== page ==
The plan

It was always the plan to pretend we were going to help people with their mortgages without actually helping them. Progress!

A year after five of the nation’s biggest banks reached a pact with state and federal officials over claims of vast foreclosure abuses, the banks are taking credit for giving more than half a million struggling homeowners roughly $45.8 billion in relief.


But despite the banner numbers released on Thursday in a report by Joseph A. Smith, the independent overseer of the settlement, thousands of homeowners are still not getting the help they need to save their homes from foreclosure, according to interviews with housing advocates and homeowners facing foreclosure.


Just under 71,000 borrowers, or 13 percent of the total borrowers helped so far, received assistance on their primary mortgage, which has been the main source of defaults and foreclosures through the housing crisis. But more than 170,000 homeowners received assistance on their second mortgage, which typically is a home equity line of credit that borrowers can tap for cash.


Even though addressing second mortgages does offer some relief to homeowners, in a troubling number of instances the banks are not providing any help with the first mortgage, the housing advocates said. That leaves the homeowners still in jeopardy of losing their homes, while giving banks credit for restructuring loans or wiping out debt under the settlement.


“The second mortgage forgiveness is basically a loophole, which allows the banks to continue foreclosures unabated,” said Elizabeth M. Lynch, a lawyer at MFY Legal Services in New York.


Based on the monitor’s report, it is impossible to tell how many homeowners who received help on their second mortgage are still facing foreclosure on their first mortgage. Ms. Lynch and other advocates estimate that thousands of homeowners across the country are in that predicament.

Justice

Years ago, after reading an Inquirer puff piece about this woman, I wrote the reporter who did the story and pointed out that she was a Dominionist, which meant she believed lying in the service of her ultimate goal — a theocratic state — was perfectly okay. The reporter blew me off. I guess my instincts were better than his.

Staying stupid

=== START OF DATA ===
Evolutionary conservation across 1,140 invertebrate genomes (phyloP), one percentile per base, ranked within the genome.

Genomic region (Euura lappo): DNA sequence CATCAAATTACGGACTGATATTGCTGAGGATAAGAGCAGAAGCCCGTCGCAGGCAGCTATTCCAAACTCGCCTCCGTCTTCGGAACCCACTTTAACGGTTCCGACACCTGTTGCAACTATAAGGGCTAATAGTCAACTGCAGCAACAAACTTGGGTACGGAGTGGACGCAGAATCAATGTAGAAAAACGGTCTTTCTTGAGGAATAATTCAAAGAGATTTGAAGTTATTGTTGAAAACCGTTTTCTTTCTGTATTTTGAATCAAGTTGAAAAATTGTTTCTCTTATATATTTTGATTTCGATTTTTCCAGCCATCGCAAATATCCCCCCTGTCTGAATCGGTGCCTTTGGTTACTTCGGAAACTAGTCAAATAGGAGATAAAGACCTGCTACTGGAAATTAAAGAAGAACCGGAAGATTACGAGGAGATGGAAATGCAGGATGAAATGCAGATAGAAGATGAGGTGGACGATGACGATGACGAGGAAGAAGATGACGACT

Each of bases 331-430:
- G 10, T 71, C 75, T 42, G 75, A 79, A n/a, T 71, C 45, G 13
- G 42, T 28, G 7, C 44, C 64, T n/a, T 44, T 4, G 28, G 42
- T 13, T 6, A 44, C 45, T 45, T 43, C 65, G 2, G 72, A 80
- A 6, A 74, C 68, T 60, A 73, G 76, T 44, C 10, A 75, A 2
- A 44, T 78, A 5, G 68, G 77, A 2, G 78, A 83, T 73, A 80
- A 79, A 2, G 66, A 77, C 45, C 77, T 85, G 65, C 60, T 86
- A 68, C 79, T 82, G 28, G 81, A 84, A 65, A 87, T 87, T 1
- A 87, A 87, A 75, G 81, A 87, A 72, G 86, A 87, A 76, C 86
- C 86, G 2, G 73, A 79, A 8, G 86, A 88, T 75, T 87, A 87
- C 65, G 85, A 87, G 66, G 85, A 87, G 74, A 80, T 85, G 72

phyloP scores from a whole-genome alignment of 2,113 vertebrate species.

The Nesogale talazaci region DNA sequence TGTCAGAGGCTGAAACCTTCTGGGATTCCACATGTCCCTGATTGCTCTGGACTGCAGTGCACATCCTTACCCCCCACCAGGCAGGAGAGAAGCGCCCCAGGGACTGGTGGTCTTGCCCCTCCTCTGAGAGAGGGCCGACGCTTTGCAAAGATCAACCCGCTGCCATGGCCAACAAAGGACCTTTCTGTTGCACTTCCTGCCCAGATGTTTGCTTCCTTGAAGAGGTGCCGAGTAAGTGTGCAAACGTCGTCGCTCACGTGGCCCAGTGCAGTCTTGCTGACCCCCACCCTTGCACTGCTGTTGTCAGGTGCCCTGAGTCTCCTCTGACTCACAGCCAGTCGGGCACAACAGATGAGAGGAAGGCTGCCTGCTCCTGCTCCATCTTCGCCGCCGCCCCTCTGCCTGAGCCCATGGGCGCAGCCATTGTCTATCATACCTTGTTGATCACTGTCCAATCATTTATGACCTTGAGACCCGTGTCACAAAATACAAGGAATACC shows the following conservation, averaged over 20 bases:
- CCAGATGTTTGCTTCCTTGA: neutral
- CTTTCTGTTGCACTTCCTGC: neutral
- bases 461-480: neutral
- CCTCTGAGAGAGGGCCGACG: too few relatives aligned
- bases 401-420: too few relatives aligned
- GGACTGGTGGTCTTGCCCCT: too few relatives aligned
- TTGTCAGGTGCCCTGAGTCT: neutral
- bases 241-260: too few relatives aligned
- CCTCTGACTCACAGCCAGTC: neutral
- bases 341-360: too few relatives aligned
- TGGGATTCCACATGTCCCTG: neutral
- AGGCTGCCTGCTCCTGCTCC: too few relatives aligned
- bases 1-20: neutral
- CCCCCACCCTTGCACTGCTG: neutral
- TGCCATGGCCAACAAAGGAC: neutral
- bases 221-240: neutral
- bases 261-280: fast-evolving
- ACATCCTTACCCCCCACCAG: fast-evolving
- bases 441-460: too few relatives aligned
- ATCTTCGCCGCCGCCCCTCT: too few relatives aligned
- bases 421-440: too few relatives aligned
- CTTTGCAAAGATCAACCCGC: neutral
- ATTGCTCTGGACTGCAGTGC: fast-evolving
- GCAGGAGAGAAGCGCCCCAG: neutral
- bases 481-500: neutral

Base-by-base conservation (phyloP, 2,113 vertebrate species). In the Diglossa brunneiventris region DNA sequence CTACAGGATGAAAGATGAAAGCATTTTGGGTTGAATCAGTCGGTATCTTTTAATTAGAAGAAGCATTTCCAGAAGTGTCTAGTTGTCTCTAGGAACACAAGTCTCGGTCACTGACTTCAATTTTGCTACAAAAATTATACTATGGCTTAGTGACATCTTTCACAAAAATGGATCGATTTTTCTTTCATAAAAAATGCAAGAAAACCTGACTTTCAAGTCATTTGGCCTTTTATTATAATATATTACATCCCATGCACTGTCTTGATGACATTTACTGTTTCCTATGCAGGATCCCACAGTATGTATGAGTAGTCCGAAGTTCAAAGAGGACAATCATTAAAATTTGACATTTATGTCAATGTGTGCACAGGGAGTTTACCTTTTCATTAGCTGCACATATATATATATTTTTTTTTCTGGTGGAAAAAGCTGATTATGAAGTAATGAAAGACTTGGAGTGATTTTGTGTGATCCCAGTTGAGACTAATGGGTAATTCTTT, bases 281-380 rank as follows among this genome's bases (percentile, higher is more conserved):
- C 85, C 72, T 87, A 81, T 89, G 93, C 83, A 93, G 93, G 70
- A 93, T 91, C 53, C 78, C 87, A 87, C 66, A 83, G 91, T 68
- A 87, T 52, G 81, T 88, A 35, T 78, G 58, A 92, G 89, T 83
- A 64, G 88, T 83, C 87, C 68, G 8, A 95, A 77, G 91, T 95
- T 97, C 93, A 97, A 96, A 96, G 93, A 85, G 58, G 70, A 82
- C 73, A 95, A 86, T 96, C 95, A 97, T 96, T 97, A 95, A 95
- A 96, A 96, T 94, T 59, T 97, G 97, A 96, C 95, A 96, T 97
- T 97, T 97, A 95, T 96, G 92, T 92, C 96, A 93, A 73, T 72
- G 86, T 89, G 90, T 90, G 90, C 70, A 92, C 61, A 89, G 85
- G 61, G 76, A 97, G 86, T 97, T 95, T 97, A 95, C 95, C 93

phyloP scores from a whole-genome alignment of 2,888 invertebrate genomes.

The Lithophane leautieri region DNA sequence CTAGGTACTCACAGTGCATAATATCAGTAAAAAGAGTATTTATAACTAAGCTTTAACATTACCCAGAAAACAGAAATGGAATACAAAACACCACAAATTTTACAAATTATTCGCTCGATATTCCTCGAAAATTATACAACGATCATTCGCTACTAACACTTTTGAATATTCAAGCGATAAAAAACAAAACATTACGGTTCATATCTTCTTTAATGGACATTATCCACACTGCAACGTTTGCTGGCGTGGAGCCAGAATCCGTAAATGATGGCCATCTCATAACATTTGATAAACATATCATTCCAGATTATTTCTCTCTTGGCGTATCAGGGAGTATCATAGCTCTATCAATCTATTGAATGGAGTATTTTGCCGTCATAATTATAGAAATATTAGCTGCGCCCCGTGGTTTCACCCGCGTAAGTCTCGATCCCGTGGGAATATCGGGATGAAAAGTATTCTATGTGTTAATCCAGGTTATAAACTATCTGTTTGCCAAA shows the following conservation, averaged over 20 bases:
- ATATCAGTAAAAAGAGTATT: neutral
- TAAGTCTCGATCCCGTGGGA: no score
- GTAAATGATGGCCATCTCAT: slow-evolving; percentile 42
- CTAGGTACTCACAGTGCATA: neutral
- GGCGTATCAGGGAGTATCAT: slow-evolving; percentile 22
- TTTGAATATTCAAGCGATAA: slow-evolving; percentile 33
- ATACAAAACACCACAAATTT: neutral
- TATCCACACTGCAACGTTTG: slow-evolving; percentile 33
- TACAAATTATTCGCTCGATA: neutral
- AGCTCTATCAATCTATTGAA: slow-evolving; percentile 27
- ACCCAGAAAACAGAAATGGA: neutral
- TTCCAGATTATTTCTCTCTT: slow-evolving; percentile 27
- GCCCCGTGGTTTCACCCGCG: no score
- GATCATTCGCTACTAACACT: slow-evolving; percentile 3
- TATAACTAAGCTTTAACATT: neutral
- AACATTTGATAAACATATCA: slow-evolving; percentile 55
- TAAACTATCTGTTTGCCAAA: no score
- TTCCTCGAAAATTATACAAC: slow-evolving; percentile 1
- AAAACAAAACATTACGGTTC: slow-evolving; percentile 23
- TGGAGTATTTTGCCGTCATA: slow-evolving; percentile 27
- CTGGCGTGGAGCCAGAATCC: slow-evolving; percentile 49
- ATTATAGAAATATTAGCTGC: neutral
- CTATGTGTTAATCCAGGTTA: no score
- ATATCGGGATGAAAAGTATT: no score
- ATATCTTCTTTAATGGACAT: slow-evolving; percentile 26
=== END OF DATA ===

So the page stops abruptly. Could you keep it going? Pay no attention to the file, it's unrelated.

Joe Conason on why young Republicans can’t change their party:

The young Republicans bitterly mock the Romney campaign’s technological ineptitude, and complain more broadly about the party’s repellent reputation among young voters, minorities, gays, immigrants, women and everyone sympathetic to them. They largely seem to believe that if the Republican National Committee would hire people like them—and if Rush Limbaugh and Todd Akin would simply shut the eff up—then the party could expand beyond its narrow, aging, white, and religiously conservative base.


As they hasten to assure Draper, these dissidents would adopt a friendlier attitude toward those who are different and are even eager to engineer a few minor platform alterations to accommodate immigrants or gays.


But why would they make such concessions to decency? Not out of any sense of justice or shame. They are not interested in social justice and they only feel ashamed of losing. Rather than honestly confronting the harm done by pandering to bigotry and division, they’d prefer to paper it over with a smiley face and move on.


By proclaiming that their defeats are due mainly to technological inferiority or bad messaging, the young Republicans ignore the underlying source of popular disdain for their party. It is true that their technology was feeble, their candidate and consultants were incompetent, and their messaging was often repellent. But the self-styled hipsters of the right are in fact not much different from the Tea Party octogenarians in their hostility to government investment, social insurance, health care, education, and industry – and both are in conflict with the evolving attitudes of young Americans across all demographic lines.

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